Protecting the beauty and value of your new home begins on the first day of ownership. Begin by reviewing the maintenance information provided by Key Land and all the manufacturers’ materials that you receive. Though you may have owned and operated similar products in previous homes, minor changes and updates can be significant.
Make prevention the foundation of your home care plan. Regular inspection and routine maintenance can prevent unnecessary work and expense. A helpful guide to seasonal preventative maintenance can be found at www.home-smart.org; this site is sponsored by the Minnesota Building Industry Foundation which Key Land Homes is proud to support. You will also find helpful tips for maintenance during a home’s first year, energy efficiency pointers and a sign-up to receive a monthly checklist of common home maintenance and operation items.
Protecting: Encourage habits that prevent damage such as scratches, chips, cuts, burns, stains, gouges and scrapes to preserve the appearance and life of your home’s cosmetic surfaces.
Cleaning: Regular cleaning is essential to counter the accumulated effects of time and normal living. However, some items in your home may require special attention so be sure to check with manufacturers’ guidelines for the cleaning of specific appliances or surfaces in your home.
Adjustments and Lubrication: A home contains many moving parts. Through use, some of these may require adjustment or lubrication. Adjustment tips and lubrication requirements can often be found in the manufacturers’ literature.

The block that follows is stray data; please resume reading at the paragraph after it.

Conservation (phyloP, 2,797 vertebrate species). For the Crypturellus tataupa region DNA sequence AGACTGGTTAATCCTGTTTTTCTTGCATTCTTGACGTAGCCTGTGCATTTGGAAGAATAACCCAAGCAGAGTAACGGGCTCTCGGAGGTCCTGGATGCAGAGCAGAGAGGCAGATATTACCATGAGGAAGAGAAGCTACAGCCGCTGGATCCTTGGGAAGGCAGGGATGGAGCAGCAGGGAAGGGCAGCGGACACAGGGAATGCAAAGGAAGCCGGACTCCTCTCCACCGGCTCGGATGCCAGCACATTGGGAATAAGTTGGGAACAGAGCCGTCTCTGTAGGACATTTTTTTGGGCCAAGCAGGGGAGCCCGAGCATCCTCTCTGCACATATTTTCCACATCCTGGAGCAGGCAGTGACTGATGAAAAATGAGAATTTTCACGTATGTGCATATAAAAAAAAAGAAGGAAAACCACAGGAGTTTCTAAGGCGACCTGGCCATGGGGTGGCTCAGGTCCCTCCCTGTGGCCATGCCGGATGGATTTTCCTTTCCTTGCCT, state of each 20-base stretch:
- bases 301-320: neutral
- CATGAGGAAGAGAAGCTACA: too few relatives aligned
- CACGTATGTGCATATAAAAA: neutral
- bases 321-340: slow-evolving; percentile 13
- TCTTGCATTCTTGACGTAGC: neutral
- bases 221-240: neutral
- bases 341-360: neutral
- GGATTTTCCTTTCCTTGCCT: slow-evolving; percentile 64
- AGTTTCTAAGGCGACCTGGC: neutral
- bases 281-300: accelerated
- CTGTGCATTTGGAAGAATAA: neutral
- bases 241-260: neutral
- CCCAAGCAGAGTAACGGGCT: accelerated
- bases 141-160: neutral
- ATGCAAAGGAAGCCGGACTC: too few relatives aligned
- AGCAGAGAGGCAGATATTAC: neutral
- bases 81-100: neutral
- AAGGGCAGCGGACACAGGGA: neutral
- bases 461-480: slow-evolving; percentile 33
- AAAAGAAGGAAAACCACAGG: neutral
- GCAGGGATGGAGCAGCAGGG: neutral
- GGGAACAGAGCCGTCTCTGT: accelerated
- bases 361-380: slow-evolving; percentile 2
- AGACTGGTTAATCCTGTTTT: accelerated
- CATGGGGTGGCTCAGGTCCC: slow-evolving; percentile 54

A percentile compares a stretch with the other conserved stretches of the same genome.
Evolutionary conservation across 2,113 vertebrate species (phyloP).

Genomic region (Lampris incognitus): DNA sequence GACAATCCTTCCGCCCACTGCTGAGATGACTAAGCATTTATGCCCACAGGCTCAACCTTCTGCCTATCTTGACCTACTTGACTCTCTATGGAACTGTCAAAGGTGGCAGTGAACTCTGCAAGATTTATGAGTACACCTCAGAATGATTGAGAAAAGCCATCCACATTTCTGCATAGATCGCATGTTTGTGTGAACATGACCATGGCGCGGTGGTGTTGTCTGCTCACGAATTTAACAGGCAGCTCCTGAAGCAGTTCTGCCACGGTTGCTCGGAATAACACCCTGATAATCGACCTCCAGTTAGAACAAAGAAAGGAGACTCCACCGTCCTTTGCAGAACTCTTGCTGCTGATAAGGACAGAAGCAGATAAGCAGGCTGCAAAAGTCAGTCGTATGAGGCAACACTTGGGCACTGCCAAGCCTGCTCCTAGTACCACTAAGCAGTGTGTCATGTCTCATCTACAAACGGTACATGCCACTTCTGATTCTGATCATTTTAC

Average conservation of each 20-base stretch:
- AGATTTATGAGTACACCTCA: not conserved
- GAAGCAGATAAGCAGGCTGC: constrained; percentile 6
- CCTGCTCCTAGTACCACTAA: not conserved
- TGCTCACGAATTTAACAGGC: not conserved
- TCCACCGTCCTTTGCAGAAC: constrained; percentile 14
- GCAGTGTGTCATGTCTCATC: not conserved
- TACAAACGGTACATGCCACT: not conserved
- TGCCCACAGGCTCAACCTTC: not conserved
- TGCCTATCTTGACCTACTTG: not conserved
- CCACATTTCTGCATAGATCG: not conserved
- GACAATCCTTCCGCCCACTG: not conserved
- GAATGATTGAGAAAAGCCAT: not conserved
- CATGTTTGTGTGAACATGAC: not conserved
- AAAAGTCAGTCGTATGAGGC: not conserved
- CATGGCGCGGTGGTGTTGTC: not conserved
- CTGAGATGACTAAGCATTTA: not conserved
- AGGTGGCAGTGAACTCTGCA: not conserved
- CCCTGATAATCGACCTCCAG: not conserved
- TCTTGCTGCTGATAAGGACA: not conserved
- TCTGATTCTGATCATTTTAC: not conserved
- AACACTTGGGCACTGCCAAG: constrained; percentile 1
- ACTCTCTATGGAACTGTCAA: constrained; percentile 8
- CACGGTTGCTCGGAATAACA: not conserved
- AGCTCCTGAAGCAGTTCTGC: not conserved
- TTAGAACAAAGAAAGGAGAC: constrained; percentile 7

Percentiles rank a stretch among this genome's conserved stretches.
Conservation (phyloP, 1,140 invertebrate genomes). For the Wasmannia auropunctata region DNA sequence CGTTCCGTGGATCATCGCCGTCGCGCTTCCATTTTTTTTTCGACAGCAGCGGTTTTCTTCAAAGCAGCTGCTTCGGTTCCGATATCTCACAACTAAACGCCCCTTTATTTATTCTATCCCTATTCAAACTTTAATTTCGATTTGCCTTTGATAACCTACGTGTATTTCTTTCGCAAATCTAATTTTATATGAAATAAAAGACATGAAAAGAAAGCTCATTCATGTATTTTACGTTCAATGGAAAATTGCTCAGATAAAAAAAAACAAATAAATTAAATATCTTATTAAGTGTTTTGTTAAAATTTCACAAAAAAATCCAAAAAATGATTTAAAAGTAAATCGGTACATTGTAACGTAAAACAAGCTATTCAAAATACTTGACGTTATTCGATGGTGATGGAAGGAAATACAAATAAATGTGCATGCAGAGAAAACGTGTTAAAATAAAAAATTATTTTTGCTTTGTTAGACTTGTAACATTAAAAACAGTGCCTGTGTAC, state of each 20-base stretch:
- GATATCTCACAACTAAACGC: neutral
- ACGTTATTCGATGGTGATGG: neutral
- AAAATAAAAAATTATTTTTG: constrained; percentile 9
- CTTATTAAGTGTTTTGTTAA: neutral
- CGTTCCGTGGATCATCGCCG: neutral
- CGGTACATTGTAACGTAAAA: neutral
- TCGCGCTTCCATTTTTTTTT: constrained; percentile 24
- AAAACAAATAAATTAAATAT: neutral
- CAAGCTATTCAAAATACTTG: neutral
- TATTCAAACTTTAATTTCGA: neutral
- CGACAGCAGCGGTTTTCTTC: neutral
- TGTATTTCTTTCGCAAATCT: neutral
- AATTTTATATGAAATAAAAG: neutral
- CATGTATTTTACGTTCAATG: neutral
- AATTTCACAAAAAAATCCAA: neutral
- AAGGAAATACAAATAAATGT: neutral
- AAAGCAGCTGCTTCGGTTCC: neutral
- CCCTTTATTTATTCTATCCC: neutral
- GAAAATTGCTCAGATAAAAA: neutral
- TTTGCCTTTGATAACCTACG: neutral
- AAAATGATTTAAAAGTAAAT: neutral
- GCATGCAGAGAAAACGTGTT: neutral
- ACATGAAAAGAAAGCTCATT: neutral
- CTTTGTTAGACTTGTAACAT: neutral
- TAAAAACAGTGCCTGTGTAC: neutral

Replacement of Consumable Parts: Light bulbs, filters and batteries (in smoke detectors) will eventually need to be replaced.
Inspection and Preventative Routines: Furnaces and cooling equipment should be checked annually. In addition many of the other components in your home will benefit from regularly scheduled maintenance; become familiar with the manufacturers’ recommendations for each product.
Landscaping: A well-designed landscape plan can be a thing of beauty but it is also an important element of a well-maintained home. Of primary importance is to ensure that whatever your plan, there is sufficient drainage to keep water away from your home’s foundation. You will also want to make sure that soil is covered either with grass or plantings to prevent erosion. When developing a landscaping plan, you may want to think of a plan that can be implemented in stages and with many communities implementing watering restrictions you may want to consider native plants to minimize irrigation needs.
Settling – Expansion and Contraction: Building materials expand and contract because of changes in temperature and humidity. And since different materials expand and contract at different rates, you may notice a slight separation between items such as trim and drywall. Many people refer to these changes as “settling”. Most settling is routine and can be corrected with minor cosmetic maintenance. You may see evidence of settling in drywall cracks and nail pops, separations where moldings meet walls or at mitered corners of door and window casings.
Caulk: Over time, caulk dries, shrinks and cracks. Once this occurs its effectiveness is diminished and it no longer seals against moisture and air infiltration. Maintaining caulking will be a routine item over the life of your home.